Hi Derick, great job on the build. I was wondering if you had a step by step guide on the wiring side of things? Like what to connect to where? I'm looking to make this for a charity fancy dress function at work and this would be the icing on the cake.

Thanks in advance.

JohnK259 (author)DerickF2016-03-24

Its all about the transformer, some could have more winding then others based on the model. You could always try to rewind it yourself or buy a new one.

chabib (author)DerickF2015-12-13

That is what I am thinking. The one in video is strong and no one can take it off. But the one you made some people can take it off. I think its because of coil and magnetic field. The magnetic field could be low. And the down surface of hummer should cover more area.

Try this method: Add a wide metal plate on down side of hummer, so it might cover more area.
place the magnatic coil to the end down side of hammer.

Supersonic415 (author)2016-07-03

Could you just wear a magnetic ring and make a corasponding switch of some sort instead of all the arduinos and finger print scanners or remote. I need it as cheap and simple with as few parts as i possibly can. Im not near any stores and i dont like online shopping. Some one pls check out if this would work and get back to me pls

yes you can if you use a reed switch or something like that which is what I am working on

Stalker15 (author)2017-10-28

how can i add a fingerprint?

Stalker15 (author)2017-10-28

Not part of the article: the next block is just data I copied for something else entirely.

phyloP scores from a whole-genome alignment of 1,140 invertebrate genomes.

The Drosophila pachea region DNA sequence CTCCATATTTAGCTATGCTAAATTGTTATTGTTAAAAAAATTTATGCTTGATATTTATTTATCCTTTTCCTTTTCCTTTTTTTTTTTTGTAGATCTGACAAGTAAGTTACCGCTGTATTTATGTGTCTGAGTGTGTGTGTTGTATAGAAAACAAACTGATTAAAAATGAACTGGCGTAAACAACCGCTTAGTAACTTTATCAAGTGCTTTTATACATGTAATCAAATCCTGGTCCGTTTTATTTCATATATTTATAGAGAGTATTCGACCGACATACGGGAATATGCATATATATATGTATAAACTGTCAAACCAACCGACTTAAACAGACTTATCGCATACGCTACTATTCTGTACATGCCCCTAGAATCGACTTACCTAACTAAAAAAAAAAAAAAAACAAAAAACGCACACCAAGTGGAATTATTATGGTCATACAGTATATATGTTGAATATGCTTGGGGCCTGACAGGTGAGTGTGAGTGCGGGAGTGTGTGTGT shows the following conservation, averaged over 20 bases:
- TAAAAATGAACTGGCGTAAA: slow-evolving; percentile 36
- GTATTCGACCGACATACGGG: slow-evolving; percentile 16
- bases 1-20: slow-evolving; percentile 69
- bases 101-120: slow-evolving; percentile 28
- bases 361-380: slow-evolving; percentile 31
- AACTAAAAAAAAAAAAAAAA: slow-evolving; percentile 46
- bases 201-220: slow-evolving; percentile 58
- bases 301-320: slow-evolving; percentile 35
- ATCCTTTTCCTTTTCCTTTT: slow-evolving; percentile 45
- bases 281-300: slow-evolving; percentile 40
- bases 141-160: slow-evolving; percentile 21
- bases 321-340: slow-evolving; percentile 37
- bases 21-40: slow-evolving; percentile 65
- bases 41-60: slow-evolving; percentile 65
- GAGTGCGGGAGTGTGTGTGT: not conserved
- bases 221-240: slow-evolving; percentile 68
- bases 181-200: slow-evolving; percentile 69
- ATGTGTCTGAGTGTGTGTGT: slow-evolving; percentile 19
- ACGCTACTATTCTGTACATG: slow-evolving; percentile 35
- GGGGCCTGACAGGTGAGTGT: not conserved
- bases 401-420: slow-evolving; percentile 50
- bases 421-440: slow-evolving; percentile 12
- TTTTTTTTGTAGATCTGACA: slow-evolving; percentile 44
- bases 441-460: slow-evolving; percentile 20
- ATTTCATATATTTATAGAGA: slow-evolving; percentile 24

how can i add a fingerprint

Stalker15 (author)2017-10-28
how can I add a fingerprint?
Stalker15 made it! (author)2017-10-28

How I can add my fingerprint?

Stalker15 (author)2017-10-28

How I can add my fingerprint? Please help!

richleyance (author)2017-06-20

Does anyone else have a sensitivity issue with the touch sensor? Mine turns on when someone grabs the handle but it takes a split second too long to register, allowing people to pick up the hammer.

John FK (author)2017-05-05

Do i really need the code ?

Neiljams made it! (author)2016-11-29


ElishaunN (author)Neiljams2017-01-09

Well done. Looks perfect. I am on my way to finishing mine with a remote. I pumping 58 volts through it with a bunch of 3.7v lithium batteries. I have it working well, but it seams I can pry it off with enough force. I might shorten the handle and up the volts. What do you. Think?

Neiljams (author)2016-11-29

Thanks again Allen Pan for this amazing project. It was a real journey for me figuring it all out (read comments below for dramatic effect). I was able to pick up a pipe wrench with no ease of pulling it off. Totally awesome!

ElishaunN (author)2016-11-08

I'm making one with a remote, that I can activate and deactivate on command. I bought 12 3.7v batteries to use. however, when I connect just two of the batteries to the hammer, it heats up my negative coil to where it turns red hot. Am I missing something? Maybe a resistor where the power goes through the hammer and back into the batteries? Also, I am using the primary, (thicker wire), as opposed to the secondary (thinner wire), because I could not seam to get the thinner wire to work.

Neiljams (author)ElishaunN2016-11-13

Made the same mistake myself. The primary is thick and light producing only about an ohm of resistance which is way to much current draw, dont use it. Just very carefully remove the varnish from the ends of the thin secondary coil wire. Youll be able to get an ohmic reading and solder to them then. High heat can cause the thin wire to snap off, so be carefull about doing that as well. Hope this helped.